The tiny railroad building was open but empty. Reacher stepped inside. The interior was all wood in a gingerbread style, and it had been painted many times, in an institutional shade of cream. It smelled like wooden buildings always did, at sundown after a long hot day, all airless and dusty and baked.

The ticket window was arched, but it was small overall, and therefore intimate. It had a round hole in the glass, for talking. But behind the glass the shade was down. The shade was brown and pleated. It was made from some kind of primitive vinyl. It had the word Closed printed on it, in paint that looked like gold leaf.

There were restrooms off a short corridor. There was a table, with a six-day-old newspaper. There were lights hanging from the ceiling, milky bulbs in glass bowls, but there was no switch. Near the door, where it should have been, was a blank plate with a message taped to it: Ask at ticket window for lights.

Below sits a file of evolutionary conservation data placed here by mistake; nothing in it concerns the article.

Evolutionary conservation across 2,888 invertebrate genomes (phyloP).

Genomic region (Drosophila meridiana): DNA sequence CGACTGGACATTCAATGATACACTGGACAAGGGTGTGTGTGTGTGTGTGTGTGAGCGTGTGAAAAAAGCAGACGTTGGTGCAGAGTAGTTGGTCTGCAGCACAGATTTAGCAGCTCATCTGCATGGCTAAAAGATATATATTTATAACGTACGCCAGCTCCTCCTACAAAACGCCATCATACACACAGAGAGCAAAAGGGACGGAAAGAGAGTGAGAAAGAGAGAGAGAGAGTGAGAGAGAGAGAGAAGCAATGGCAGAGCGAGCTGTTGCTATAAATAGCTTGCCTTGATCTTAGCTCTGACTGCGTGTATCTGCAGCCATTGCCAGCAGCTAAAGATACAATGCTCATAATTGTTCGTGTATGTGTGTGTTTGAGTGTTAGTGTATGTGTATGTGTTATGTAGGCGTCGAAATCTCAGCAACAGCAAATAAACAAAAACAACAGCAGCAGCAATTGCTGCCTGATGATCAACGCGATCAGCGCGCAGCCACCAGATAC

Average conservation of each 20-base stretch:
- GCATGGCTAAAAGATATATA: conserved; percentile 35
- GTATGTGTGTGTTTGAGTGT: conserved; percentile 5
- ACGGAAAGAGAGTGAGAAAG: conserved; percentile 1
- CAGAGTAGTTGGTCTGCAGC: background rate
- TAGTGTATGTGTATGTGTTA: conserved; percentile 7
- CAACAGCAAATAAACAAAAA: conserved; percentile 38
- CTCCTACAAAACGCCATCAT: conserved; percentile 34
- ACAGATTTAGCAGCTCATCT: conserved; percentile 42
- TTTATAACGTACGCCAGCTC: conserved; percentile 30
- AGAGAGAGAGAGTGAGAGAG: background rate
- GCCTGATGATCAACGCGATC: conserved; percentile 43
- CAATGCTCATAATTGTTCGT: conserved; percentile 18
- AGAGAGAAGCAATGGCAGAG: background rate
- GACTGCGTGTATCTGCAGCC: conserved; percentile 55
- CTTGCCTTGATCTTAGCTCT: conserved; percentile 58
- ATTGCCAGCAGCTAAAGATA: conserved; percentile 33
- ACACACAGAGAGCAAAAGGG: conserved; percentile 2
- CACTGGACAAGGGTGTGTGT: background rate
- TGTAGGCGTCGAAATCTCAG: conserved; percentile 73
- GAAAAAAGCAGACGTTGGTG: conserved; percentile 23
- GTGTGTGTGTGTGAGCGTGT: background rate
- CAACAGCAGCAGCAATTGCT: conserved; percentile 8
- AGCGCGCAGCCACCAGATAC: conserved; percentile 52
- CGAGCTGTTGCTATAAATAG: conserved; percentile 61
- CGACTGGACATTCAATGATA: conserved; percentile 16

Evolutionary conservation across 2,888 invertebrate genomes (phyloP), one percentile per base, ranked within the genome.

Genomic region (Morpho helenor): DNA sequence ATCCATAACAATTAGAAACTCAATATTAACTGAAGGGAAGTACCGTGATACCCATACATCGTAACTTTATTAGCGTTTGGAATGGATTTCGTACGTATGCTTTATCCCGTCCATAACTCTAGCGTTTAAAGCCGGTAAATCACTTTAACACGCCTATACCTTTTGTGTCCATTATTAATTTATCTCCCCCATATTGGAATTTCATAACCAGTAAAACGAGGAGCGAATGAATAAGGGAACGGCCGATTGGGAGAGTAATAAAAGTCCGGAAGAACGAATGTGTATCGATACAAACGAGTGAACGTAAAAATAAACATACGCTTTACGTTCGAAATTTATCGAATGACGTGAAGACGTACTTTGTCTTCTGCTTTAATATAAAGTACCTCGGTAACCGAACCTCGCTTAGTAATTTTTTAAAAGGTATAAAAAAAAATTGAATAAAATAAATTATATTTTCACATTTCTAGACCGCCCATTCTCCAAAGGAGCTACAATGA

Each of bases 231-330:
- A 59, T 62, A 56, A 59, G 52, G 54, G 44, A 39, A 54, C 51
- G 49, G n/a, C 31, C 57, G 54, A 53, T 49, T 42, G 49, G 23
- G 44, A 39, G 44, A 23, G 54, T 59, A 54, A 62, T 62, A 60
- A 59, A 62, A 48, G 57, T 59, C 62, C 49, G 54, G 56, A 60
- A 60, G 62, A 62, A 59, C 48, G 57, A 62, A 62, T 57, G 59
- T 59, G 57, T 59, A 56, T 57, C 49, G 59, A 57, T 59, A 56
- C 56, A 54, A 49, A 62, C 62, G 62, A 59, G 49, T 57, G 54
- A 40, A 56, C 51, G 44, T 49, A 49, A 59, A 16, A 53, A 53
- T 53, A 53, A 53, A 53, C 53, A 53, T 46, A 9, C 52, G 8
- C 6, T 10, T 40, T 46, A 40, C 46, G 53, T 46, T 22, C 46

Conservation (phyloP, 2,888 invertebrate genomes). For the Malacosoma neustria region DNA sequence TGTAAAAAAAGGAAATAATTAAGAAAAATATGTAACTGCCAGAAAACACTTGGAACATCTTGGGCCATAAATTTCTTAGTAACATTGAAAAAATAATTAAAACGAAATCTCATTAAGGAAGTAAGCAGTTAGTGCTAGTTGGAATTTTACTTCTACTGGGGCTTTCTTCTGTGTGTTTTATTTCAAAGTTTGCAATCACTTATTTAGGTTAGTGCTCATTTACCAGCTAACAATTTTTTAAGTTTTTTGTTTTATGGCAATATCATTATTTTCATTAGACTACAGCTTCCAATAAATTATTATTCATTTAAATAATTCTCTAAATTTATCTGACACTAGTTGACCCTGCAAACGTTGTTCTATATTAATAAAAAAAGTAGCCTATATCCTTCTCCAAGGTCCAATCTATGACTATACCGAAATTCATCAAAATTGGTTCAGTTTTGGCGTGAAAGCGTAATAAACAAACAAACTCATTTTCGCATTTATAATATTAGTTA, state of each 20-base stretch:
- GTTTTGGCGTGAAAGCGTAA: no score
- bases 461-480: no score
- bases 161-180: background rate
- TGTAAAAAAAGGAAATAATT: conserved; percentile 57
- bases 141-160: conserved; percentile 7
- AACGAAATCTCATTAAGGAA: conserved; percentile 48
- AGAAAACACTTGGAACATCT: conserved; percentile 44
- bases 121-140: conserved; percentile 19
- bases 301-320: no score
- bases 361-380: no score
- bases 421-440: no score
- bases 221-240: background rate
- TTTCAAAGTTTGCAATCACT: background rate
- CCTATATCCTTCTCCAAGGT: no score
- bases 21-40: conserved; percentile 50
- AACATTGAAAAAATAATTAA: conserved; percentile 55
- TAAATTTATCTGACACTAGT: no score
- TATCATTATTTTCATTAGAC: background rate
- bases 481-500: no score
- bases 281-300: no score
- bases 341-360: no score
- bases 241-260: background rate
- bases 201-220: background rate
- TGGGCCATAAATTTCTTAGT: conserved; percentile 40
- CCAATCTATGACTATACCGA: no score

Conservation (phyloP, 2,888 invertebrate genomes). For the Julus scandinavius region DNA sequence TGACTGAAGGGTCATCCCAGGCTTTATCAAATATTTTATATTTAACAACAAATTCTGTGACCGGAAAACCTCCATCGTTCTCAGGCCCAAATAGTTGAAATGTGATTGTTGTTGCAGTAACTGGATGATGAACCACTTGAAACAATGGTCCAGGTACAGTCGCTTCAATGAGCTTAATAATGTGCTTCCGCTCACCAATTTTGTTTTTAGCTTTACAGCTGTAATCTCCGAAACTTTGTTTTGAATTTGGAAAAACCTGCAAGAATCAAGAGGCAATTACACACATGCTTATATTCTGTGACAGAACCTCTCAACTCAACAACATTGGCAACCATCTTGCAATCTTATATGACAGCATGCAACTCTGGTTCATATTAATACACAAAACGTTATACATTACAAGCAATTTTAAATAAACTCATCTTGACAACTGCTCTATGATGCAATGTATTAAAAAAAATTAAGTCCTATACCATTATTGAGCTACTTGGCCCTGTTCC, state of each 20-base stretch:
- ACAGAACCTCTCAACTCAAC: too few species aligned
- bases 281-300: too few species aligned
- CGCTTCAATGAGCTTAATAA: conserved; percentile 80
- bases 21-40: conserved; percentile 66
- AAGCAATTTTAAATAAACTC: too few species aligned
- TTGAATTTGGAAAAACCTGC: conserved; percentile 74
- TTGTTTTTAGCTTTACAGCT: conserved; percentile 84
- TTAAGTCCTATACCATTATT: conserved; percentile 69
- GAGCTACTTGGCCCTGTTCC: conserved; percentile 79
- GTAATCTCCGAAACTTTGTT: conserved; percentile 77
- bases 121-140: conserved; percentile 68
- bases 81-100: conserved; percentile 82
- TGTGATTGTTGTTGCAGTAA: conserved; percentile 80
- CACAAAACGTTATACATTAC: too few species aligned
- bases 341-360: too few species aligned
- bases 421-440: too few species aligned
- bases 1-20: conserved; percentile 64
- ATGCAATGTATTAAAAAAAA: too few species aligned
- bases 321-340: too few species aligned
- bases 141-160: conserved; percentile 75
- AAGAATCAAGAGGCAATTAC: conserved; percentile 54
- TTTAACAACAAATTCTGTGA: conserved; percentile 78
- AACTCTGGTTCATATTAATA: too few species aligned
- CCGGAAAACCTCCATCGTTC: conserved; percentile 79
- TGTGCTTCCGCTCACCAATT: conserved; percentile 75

The benches were magnificent. They could have been a hundred years old. They were made from solid mahogany, upright and severe, only grudgingly sculpted to the human form, and polished to a shine by use. Reacher picked a spot and sat down. The contour felt better than it should. The shape was stern and puritan, but it was very comfortable. The woodworker had done a fine, subtle job. Or maybe the wood itself had given up the struggle, and instead of fighting back had yielded and molded and learned to embrace. From all the shapes and sizes, with their various masses and temperatures. Literally steamed and pressed, like an industrial process, in super-slow motion. Was that possible, with wood as hard as mahogany? Reacher didn’t know.

He sat still.